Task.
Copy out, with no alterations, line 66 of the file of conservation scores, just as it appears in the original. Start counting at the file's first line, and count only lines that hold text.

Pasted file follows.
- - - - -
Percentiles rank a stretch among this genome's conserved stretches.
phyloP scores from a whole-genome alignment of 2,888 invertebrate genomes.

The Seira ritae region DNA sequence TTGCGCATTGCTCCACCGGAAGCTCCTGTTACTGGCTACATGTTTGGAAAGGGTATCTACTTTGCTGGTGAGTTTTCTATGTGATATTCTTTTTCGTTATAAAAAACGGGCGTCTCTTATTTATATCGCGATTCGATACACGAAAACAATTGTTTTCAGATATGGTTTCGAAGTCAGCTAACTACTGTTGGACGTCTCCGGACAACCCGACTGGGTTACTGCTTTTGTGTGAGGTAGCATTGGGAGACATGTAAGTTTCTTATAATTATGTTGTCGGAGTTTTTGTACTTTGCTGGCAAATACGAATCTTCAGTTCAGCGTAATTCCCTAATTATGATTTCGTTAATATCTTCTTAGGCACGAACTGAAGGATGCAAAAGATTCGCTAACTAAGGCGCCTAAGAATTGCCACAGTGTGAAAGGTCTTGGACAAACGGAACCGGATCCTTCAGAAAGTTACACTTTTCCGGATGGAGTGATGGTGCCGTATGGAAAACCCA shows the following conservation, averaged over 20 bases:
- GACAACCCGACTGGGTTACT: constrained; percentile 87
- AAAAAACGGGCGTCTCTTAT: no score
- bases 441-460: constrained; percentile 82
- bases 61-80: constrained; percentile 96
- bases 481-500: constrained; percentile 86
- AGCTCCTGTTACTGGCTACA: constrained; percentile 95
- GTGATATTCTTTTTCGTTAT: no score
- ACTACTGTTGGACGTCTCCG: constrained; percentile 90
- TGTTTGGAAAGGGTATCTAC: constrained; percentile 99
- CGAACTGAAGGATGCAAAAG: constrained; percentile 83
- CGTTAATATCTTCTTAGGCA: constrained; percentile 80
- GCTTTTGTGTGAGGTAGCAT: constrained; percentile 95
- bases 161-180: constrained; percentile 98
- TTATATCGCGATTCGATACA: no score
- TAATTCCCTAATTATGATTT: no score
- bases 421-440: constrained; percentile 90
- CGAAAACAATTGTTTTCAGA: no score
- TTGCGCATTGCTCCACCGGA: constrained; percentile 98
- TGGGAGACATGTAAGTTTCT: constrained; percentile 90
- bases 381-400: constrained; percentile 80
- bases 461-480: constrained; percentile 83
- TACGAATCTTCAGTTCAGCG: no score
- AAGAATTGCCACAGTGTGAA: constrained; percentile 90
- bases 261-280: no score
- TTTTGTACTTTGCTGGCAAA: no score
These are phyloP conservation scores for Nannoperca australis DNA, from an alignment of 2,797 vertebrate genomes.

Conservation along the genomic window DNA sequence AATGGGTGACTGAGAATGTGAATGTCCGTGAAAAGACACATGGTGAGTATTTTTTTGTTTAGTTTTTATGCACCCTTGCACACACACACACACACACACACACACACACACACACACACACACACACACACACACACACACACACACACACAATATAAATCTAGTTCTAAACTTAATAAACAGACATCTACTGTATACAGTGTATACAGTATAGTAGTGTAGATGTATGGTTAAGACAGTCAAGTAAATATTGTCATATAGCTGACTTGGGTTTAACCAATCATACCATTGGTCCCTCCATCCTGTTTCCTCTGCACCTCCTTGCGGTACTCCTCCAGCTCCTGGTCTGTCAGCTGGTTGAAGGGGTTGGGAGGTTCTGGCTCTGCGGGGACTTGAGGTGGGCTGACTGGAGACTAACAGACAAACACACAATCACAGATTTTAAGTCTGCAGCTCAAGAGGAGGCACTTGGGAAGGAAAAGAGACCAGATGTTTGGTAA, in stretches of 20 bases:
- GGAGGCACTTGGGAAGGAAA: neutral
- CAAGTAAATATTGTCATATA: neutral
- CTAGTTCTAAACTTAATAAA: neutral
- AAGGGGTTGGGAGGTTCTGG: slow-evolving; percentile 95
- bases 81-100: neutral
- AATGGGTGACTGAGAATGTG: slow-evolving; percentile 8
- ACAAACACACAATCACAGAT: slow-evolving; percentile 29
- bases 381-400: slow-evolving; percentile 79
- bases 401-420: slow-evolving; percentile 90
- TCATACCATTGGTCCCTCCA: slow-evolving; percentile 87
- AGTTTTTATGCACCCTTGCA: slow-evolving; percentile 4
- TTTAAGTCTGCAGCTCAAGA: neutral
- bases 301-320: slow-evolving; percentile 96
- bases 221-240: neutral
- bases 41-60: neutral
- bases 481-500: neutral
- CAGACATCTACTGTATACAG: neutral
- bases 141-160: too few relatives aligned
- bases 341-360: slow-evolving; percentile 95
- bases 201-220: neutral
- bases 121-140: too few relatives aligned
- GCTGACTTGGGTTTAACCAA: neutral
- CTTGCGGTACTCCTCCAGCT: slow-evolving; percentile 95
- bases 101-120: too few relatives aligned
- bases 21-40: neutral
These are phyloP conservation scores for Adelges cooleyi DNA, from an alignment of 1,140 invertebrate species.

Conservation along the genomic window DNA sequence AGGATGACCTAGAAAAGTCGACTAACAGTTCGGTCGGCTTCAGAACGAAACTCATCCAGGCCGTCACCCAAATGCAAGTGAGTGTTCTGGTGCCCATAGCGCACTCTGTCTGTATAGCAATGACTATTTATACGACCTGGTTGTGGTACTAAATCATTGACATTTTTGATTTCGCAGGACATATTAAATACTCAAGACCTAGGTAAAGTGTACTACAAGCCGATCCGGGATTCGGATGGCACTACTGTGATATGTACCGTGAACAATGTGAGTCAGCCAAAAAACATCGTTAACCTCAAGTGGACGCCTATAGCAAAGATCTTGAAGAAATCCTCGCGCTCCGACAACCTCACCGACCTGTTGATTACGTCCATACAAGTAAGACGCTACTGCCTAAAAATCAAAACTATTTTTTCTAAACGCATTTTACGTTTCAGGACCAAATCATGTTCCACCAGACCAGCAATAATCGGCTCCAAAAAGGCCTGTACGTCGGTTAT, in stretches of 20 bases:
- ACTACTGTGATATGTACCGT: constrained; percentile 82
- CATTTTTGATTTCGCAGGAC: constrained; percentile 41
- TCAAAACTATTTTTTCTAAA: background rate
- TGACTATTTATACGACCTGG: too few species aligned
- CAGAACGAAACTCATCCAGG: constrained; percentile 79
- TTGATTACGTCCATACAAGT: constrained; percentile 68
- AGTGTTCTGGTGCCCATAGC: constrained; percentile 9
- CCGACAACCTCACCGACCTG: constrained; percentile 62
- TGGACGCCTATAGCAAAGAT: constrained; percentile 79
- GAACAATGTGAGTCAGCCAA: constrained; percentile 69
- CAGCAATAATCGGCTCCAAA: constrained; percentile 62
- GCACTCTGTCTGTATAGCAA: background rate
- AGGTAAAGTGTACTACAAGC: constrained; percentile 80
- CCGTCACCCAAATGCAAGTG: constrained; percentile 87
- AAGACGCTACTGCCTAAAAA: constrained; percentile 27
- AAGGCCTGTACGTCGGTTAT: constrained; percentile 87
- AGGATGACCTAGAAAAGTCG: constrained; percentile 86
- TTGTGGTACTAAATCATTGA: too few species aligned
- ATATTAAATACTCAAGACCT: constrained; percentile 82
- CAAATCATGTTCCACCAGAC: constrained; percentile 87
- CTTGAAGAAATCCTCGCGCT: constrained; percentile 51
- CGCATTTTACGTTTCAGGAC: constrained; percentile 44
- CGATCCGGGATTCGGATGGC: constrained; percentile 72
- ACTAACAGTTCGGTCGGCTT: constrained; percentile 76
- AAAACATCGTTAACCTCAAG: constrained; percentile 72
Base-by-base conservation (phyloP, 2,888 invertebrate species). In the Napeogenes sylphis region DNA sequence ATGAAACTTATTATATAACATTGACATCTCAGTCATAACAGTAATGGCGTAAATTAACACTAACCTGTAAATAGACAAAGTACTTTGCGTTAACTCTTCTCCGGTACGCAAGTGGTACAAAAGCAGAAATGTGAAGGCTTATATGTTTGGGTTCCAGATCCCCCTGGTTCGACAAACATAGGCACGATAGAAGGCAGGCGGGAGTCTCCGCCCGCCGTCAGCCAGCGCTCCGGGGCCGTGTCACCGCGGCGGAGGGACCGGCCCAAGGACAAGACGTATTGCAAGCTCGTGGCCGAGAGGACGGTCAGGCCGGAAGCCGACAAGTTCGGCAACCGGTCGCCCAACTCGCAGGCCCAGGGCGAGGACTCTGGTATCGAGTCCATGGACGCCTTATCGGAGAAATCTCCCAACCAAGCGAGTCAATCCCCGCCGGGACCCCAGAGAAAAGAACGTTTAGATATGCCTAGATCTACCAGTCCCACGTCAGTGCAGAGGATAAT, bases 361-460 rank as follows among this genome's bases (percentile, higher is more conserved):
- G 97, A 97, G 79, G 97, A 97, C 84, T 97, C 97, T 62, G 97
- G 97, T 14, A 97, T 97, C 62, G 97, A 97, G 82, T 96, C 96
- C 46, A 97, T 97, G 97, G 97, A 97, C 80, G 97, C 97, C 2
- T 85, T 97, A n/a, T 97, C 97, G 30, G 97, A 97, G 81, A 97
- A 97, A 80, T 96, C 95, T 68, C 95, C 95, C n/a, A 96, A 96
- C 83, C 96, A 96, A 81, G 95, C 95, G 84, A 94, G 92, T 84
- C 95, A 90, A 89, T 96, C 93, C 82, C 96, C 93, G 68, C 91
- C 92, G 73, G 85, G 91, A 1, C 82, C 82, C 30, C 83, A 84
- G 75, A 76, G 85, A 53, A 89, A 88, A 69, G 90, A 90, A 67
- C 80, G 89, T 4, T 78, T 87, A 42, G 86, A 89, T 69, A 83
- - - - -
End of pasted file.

- TGGACGCCTATAGCAAAGAT: constrained; percentile 79